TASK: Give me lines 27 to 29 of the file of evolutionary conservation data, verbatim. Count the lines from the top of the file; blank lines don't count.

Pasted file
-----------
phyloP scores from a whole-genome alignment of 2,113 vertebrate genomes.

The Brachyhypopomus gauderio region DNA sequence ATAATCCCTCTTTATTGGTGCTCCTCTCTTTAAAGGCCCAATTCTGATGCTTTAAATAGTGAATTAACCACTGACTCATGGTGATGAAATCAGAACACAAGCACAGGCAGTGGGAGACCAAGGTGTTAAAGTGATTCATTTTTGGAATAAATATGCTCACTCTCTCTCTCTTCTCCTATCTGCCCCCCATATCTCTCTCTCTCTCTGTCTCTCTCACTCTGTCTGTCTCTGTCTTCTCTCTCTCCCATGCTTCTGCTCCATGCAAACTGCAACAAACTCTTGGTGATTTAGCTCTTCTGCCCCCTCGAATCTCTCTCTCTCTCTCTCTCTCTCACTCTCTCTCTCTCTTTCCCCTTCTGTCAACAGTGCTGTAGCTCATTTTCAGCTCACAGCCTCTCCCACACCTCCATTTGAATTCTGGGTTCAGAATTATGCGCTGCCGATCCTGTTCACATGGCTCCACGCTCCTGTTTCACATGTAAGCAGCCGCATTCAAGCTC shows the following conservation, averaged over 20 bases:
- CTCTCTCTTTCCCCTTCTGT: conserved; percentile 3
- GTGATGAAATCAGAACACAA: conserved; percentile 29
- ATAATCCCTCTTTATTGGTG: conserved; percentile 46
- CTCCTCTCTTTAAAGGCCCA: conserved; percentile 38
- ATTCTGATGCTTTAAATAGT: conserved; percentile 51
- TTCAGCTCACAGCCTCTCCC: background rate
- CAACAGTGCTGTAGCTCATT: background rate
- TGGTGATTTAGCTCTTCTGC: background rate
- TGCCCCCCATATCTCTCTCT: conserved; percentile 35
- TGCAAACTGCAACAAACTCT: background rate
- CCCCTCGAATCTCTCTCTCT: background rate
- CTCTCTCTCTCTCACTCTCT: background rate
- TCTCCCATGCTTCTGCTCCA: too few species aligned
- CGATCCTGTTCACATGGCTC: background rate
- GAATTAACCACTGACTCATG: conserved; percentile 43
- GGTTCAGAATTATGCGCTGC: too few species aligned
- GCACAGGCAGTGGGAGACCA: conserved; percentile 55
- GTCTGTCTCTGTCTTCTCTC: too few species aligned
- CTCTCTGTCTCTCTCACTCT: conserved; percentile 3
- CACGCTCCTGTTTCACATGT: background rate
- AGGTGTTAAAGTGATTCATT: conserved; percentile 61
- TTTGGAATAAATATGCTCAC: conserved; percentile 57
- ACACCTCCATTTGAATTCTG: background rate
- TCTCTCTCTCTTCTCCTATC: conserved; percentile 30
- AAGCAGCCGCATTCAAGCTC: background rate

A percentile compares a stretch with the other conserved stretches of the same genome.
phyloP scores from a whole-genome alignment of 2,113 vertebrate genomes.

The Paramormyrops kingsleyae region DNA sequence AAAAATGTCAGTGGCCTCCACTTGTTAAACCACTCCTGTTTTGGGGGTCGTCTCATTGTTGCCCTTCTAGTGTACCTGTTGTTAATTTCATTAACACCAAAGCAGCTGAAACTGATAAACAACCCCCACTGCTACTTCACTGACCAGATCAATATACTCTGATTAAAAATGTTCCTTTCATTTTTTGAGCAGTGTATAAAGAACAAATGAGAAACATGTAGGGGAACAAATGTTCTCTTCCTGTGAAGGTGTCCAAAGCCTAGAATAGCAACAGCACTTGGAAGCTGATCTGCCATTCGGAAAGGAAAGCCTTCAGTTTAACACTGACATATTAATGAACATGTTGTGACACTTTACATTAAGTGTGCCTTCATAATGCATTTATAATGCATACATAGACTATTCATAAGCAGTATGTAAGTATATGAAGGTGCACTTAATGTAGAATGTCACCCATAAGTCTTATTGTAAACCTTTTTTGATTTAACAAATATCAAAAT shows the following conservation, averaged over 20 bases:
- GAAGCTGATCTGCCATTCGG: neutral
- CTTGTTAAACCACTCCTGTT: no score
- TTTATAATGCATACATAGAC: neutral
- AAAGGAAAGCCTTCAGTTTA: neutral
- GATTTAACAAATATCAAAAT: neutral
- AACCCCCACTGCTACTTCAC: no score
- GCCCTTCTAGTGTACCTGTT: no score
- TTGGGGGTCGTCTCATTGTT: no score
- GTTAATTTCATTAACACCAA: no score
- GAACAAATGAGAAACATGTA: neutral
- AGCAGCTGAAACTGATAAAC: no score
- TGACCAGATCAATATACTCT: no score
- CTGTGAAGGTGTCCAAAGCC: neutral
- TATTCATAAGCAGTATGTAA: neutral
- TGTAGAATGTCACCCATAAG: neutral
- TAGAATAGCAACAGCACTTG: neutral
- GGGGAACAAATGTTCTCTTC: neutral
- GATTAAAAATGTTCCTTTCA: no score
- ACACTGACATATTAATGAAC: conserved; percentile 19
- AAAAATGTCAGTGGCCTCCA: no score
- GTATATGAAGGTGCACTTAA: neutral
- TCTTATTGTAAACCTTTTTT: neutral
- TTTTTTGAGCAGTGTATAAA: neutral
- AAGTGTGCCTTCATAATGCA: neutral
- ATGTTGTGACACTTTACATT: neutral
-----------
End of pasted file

- AAGCAGCCGCATTCAAGCTC: background rate

A percentile compares a stretch with the other conserved stretches of the same genome.
phyloP scores from a whole-genome alignment of 2,113 vertebrate genomes.